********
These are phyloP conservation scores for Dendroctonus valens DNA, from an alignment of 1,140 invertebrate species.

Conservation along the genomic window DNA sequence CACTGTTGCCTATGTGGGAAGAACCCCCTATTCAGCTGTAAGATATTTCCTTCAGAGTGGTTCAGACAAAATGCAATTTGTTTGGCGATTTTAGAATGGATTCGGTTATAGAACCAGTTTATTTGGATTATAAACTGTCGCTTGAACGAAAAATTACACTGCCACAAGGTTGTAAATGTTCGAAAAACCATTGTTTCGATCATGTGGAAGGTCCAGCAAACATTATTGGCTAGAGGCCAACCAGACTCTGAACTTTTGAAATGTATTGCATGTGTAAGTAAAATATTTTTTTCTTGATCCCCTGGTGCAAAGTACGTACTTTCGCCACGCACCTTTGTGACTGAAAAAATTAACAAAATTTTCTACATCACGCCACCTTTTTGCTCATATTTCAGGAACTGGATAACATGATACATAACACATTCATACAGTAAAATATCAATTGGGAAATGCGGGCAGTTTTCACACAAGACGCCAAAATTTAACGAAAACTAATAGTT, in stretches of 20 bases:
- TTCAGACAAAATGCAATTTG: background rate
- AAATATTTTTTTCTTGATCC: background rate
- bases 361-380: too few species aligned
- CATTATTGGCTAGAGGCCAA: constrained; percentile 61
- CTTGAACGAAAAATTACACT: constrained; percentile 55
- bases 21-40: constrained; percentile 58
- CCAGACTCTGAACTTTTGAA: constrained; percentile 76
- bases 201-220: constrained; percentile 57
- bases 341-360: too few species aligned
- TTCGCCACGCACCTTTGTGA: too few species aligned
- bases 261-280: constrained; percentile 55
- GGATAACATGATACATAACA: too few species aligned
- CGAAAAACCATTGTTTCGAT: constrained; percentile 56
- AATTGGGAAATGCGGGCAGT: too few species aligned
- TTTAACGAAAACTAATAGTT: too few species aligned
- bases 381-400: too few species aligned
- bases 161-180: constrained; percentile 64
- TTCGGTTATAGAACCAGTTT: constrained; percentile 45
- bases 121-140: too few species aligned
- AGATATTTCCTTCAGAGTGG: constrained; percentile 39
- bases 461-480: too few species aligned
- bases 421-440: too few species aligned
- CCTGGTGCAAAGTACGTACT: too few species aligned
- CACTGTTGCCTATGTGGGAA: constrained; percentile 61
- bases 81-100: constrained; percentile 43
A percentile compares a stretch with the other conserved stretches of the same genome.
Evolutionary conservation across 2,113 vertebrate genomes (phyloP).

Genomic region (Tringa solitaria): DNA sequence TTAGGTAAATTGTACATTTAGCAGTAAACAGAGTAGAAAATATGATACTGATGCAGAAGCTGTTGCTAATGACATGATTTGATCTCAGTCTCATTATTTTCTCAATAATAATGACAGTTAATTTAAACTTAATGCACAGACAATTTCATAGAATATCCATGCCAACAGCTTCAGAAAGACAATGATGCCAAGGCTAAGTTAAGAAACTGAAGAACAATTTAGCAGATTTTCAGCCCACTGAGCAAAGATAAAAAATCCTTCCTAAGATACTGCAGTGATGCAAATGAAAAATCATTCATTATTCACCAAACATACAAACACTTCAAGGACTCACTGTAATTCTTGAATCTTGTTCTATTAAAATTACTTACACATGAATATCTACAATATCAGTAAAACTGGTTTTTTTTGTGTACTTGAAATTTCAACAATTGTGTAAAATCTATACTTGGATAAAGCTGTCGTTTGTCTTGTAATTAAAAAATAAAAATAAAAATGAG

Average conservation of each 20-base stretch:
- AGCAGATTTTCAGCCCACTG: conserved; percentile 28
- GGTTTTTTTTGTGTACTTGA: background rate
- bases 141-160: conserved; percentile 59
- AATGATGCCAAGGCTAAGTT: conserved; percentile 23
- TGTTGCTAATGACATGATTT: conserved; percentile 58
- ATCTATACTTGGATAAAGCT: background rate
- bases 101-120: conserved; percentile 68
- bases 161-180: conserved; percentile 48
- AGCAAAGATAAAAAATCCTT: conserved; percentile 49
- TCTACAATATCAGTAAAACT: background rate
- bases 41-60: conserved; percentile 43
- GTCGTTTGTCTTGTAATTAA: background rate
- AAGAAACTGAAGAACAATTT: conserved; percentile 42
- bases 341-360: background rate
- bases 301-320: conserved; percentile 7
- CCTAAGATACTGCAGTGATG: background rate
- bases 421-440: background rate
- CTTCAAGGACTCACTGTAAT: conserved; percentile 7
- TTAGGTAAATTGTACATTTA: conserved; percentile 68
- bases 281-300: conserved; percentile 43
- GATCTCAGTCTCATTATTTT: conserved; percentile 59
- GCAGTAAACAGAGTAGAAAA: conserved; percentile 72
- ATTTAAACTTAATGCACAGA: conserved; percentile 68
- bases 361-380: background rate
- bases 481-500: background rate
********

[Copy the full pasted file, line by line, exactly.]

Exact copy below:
These are phyloP conservation scores for Dendroctonus valens DNA, from an alignment of 1,140 invertebrate species.

Conservation along the genomic window DNA sequence CACTGTTGCCTATGTGGGAAGAACCCCCTATTCAGCTGTAAGATATTTCCTTCAGAGTGGTTCAGACAAAATGCAATTTGTTTGGCGATTTTAGAATGGATTCGGTTATAGAACCAGTTTATTTGGATTATAAACTGTCGCTTGAACGAAAAATTACACTGCCACAAGGTTGTAAATGTTCGAAAAACCATTGTTTCGATCATGTGGAAGGTCCAGCAAACATTATTGGCTAGAGGCCAACCAGACTCTGAACTTTTGAAATGTATTGCATGTGTAAGTAAAATATTTTTTTCTTGATCCCCTGGTGCAAAGTACGTACTTTCGCCACGCACCTTTGTGACTGAAAAAATTAACAAAATTTTCTACATCACGCCACCTTTTTGCTCATATTTCAGGAACTGGATAACATGATACATAACACATTCATACAGTAAAATATCAATTGGGAAATGCGGGCAGTTTTCACACAAGACGCCAAAATTTAACGAAAACTAATAGTT, in stretches of 20 bases:
- TTCAGACAAAATGCAATTTG: background rate
- AAATATTTTTTTCTTGATCC: background rate
- bases 361-380: too few species aligned
- CATTATTGGCTAGAGGCCAA: constrained; percentile 61
- CTTGAACGAAAAATTACACT: constrained; percentile 55
- bases 21-40: constrained; percentile 58
- CCAGACTCTGAACTTTTGAA: constrained; percentile 76
- bases 201-220: constrained; percentile 57
- bases 341-360: too few species aligned
- TTCGCCACGCACCTTTGTGA: too few species aligned
- bases 261-280: constrained; percentile 55
- GGATAACATGATACATAACA: too few species aligned
- CGAAAAACCATTGTTTCGAT: constrained; percentile 56
- AATTGGGAAATGCGGGCAGT: too few species aligned
- TTTAACGAAAACTAATAGTT: too few species aligned
- bases 381-400: too few species aligned
- bases 161-180: constrained; percentile 64
- TTCGGTTATAGAACCAGTTT: constrained; percentile 45
- bases 121-140: too few species aligned
- AGATATTTCCTTCAGAGTGG: constrained; percentile 39
- bases 461-480: too few species aligned
- bases 421-440: too few species aligned
- CCTGGTGCAAAGTACGTACT: too few species aligned
- CACTGTTGCCTATGTGGGAA: constrained; percentile 61
- bases 81-100: constrained; percentile 43
A percentile compares a stretch with the other conserved stretches of the same genome.
Evolutionary conservation across 2,113 vertebrate genomes (phyloP).

Genomic region (Tringa solitaria): DNA sequence TTAGGTAAATTGTACATTTAGCAGTAAACAGAGTAGAAAATATGATACTGATGCAGAAGCTGTTGCTAATGACATGATTTGATCTCAGTCTCATTATTTTCTCAATAATAATGACAGTTAATTTAAACTTAATGCACAGACAATTTCATAGAATATCCATGCCAACAGCTTCAGAAAGACAATGATGCCAAGGCTAAGTTAAGAAACTGAAGAACAATTTAGCAGATTTTCAGCCCACTGAGCAAAGATAAAAAATCCTTCCTAAGATACTGCAGTGATGCAAATGAAAAATCATTCATTATTCACCAAACATACAAACACTTCAAGGACTCACTGTAATTCTTGAATCTTGTTCTATTAAAATTACTTACACATGAATATCTACAATATCAGTAAAACTGGTTTTTTTTGTGTACTTGAAATTTCAACAATTGTGTAAAATCTATACTTGGATAAAGCTGTCGTTTGTCTTGTAATTAAAAAATAAAAATAAAAATGAG

Average conservation of each 20-base stretch:
- AGCAGATTTTCAGCCCACTG: conserved; percentile 28
- GGTTTTTTTTGTGTACTTGA: background rate
- bases 141-160: conserved; percentile 59
- AATGATGCCAAGGCTAAGTT: conserved; percentile 23
- TGTTGCTAATGACATGATTT: conserved; percentile 58
- ATCTATACTTGGATAAAGCT: background rate
- bases 101-120: conserved; percentile 68
- bases 161-180: conserved; percentile 48
- AGCAAAGATAAAAAATCCTT: conserved; percentile 49
- TCTACAATATCAGTAAAACT: background rate
- bases 41-60: conserved; percentile 43
- GTCGTTTGTCTTGTAATTAA: background rate
- AAGAAACTGAAGAACAATTT: conserved; percentile 42
- bases 341-360: background rate
- bases 301-320: conserved; percentile 7
- CCTAAGATACTGCAGTGATG: background rate
- bases 421-440: background rate
- CTTCAAGGACTCACTGTAAT: conserved; percentile 7
- TTAGGTAAATTGTACATTTA: conserved; percentile 68
- bases 281-300: conserved; percentile 43
- GATCTCAGTCTCATTATTTT: conserved; percentile 59
- GCAGTAAACAGAGTAGAAAA: conserved; percentile 72
- ATTTAAACTTAATGCACAGA: conserved; percentile 68
- bases 361-380: background rate
- bases 481-500: background rate